How Jesus Brings Deep Healing to Wounded Souls

(Pixabay/tiyowprasetyo)

You have heard people say it, perhaps to you, or maybe even shouted it at you?

"You make me sick."

Those who say it usually don't mean it, but it may nevertheless be true. God only knows how many people are physically sick because of emotional wounds, harsh words, spiteful actions or emotional trauma. This is not to suggest that all physical illnesses are emotionally or spiritually caused or even exacerbated. There are these things called germs. There are illnesses that have nothing to do with emotional hurt. That said, however, I must also say that the triune nature of the human organism is far more sensitive than many believe. Humans are body, soul (or mind) and spirit. When life drops a monkey wrench into the human trinity, the damage can be entire. The "parts" of this trinity are not precisely parts, at least not in the sense that the parts of a machine are separate and distinct. The triune human is three "parts" in one person. Humanity, the pinnacle of God's creation, is a fully integrated whole, a trinity in the image of the Trinity.

Humanity has proven to be magnificently enduring, having lasted and adapted for millennia. Yet, at the same time, humans are shockingly fragile, sometimes sickened by hardly more than words.

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Healing flowed out of Jesus into the wounded humans He encountered. The woman at the well, living in sin after five divorces, needed Jesus to be the Wonderful Counselor. The man lowered through the rooftop, unable to even stand, needed inner healing from guilt and condemnation more than, or at least before, he needed a physical miracle. After Simon Peter's abject failure in Caiaphas' courtyard, his guilty soul needed restoration. King David, who said, "He restores my soul" (Ps. 23:3a), would have understood St. Peter's need and our own.

In 1 Corinthians 12, St. Paul spoke of "gifts of healing" (v. 9b). "Gifts," plural, not "gift," singular. Surely those gifted in healing wounded souls are servants of the Wonderful Counselor. What should they be called but "counselors" in a healing ministry called counseling? Yet some in the evangelical/charismatic world are dismissive of Christian counseling, if not downright adversarial. One angry Pentecostal evangelist memorably shouted, "If you've got Jesus, you don't need counseling; and if you're in counseling, you need Jesus." My immediate thought was, This guy needs counseling.

Some evangelicals reject Spirit baptism because subconsciously, they fear the need for something after salvation denigrates salvation. Some charismatics and Pentecostals likewise feel that after baptism in the Spirit, if you need, well, anything, you aren't really Spirit-filled. The truth is that salvation does what it does, which is much. Spirit baptism likewise does what it does, but neither does everything.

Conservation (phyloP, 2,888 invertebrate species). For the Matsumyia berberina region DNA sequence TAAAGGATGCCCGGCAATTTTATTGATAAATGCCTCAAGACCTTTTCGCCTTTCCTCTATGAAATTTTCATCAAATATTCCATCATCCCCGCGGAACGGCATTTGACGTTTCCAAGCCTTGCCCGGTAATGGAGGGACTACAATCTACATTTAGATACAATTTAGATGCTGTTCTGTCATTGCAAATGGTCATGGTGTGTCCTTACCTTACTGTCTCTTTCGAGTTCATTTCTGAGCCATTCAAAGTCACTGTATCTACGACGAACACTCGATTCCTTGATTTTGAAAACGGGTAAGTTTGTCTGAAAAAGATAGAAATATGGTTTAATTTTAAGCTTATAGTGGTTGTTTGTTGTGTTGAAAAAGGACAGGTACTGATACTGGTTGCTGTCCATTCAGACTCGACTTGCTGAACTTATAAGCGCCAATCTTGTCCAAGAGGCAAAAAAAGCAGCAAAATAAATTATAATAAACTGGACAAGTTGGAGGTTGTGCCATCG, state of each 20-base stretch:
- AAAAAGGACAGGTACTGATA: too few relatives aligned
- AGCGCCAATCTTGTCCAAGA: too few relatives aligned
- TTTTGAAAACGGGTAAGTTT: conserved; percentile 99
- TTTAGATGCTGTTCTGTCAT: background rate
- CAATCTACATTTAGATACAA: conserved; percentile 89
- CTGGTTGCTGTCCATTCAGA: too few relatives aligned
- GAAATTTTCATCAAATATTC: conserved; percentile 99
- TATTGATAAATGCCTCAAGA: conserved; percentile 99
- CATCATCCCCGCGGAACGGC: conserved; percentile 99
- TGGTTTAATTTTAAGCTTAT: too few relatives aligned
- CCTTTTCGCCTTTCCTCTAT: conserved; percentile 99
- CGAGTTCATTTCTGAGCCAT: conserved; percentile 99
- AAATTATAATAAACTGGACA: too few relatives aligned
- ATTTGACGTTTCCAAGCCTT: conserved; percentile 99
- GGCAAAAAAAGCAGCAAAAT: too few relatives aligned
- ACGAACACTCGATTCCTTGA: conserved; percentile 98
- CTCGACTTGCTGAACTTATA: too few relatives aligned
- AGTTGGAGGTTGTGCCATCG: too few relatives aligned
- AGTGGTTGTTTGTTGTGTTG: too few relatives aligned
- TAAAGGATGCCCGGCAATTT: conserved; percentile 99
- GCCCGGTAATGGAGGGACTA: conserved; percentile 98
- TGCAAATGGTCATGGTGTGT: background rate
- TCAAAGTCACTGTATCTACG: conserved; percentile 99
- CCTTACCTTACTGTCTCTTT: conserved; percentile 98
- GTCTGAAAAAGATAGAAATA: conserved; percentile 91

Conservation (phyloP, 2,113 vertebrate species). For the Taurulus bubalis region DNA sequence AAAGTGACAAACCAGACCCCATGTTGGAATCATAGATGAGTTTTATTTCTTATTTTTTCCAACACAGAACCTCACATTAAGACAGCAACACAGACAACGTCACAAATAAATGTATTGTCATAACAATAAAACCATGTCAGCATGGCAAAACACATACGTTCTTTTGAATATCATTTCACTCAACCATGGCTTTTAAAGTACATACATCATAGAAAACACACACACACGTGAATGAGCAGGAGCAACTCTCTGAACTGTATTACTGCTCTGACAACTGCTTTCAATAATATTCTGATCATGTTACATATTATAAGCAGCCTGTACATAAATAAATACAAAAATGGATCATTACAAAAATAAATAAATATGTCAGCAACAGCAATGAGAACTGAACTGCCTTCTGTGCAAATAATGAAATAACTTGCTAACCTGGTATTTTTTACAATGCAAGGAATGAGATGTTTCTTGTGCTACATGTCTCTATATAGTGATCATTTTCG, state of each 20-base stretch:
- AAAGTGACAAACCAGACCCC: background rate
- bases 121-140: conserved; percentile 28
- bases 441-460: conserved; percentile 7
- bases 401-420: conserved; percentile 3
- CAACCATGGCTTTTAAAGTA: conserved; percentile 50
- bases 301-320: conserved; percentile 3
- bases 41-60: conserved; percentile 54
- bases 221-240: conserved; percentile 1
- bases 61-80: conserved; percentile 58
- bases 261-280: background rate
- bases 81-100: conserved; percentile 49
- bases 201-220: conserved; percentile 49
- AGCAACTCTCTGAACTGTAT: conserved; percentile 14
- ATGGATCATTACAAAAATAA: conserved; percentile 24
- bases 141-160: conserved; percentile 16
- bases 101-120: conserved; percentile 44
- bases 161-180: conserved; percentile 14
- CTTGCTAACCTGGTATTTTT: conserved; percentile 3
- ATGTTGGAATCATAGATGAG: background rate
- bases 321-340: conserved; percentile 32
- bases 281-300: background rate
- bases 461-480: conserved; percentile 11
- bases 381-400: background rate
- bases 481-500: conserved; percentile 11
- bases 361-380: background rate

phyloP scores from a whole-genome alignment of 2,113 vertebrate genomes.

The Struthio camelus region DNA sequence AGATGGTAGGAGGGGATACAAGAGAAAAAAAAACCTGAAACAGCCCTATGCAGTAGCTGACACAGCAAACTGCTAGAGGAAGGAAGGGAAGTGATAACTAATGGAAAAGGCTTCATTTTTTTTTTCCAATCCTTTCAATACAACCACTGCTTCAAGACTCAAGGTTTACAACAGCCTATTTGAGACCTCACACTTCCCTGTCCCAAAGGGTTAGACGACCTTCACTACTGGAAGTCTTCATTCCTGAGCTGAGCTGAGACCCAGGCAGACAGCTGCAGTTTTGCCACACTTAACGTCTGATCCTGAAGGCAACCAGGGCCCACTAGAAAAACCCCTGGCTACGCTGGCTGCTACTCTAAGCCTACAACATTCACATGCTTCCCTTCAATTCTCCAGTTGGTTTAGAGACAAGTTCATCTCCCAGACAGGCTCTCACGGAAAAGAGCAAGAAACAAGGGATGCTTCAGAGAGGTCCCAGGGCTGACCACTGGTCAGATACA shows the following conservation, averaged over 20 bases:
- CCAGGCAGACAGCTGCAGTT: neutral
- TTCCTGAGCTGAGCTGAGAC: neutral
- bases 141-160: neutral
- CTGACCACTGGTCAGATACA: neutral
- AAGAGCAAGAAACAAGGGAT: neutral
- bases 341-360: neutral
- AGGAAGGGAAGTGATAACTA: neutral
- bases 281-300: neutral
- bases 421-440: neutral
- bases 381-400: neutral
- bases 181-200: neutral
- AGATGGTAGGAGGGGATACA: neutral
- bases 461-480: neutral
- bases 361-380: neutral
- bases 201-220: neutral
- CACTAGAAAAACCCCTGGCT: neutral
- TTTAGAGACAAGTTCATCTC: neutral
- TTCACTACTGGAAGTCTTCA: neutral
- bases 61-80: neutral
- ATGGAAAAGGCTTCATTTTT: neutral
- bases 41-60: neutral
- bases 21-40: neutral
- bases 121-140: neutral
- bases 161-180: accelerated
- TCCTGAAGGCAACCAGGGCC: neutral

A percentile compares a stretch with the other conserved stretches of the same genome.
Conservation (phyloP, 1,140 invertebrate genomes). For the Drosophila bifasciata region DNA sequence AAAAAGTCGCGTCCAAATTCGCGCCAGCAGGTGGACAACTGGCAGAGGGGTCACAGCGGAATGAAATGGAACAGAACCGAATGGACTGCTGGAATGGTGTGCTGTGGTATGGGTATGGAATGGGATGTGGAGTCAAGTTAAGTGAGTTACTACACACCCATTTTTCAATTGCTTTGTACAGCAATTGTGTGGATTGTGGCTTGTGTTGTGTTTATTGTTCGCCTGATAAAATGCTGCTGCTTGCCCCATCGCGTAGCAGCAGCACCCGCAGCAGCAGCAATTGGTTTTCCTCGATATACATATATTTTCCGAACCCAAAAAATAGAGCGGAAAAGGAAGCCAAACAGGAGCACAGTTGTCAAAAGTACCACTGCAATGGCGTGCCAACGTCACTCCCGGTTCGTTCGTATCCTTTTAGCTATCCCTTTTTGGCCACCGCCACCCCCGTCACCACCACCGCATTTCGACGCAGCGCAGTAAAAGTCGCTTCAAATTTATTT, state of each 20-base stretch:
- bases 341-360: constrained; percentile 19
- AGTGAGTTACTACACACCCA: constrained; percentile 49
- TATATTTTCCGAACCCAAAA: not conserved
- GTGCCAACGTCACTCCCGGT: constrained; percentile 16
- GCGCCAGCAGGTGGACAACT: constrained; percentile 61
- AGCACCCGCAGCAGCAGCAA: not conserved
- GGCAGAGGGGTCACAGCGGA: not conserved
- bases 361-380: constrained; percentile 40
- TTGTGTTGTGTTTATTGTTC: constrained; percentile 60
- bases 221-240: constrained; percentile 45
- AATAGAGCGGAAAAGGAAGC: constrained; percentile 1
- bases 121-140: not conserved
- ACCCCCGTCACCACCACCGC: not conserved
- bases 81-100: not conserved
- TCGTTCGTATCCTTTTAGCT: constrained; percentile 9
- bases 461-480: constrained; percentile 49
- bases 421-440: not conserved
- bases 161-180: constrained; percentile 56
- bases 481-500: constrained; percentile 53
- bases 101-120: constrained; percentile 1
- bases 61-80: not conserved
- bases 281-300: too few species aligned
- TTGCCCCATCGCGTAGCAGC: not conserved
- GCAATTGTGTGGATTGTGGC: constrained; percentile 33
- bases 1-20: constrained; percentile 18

Imagine a Spirit-filled minister with the abiding fear that his congregation will reject him and who, come to think of it, has feared rejection and abandonment ever since his father disappeared without a trace. Since he first came to faith, he has heard and preached that "just a little talk with Jesus makes it right," so he absolutely cannot admit he struggles with panic attacks.

Imagine a Christian businesswoman whose depression and nightmares are destroying her life. Her best friend at women's ministry tells her she needs deliverance. Deep inside, she knows the fact her father raped her repeatedly when she was a small child may have something to do with the nightmares. But she is terrified that the only way she can ever get free is to tell someone her monstrous secret. She finds that idea so horrible that she goes through deliverance instead, knowing all the while that though deliverance may be the answer for some, it will not lead to her healing.

I sought counseling at a crucial moment and was led to a marvelously gifted man for whom I am eternally grateful. I have also counseled many people, and in preparation for a forthcoming book on inner healing, I have interviewed other counselors. As a result, I have come to some conclusions. Here are four:

Everyone is wounded. Everyone. No one goes through life unscathed. Sometimes, because of inner wounds, people act in destructive ways.

At some point, many—if not most—people need a trained healer to help deal with inner wounds.

Shockingly, not everyone wants the emotionally wounded healed. In fact, some graceless legalists do not even believe these hurting people can be healed. They just want destructive behavior punished.

Most importantly, God does want them healed. Once one affirms this final point, all arguments against healing and all man-made limitations placed on healing are rendered moot. God loves the hurting, even those who in their pain hurt others, and He wants them well. He gifts the church with counselors because He is the Wonderful Counselor.

Dr. Mark Rutland is president of both Global Servants and the National Institute of Christian Leadership. A renowned communicator and New York Times best-selling author, he has more than 30 years of experience in organizational leadership, having served as a senior pastor and a university president.

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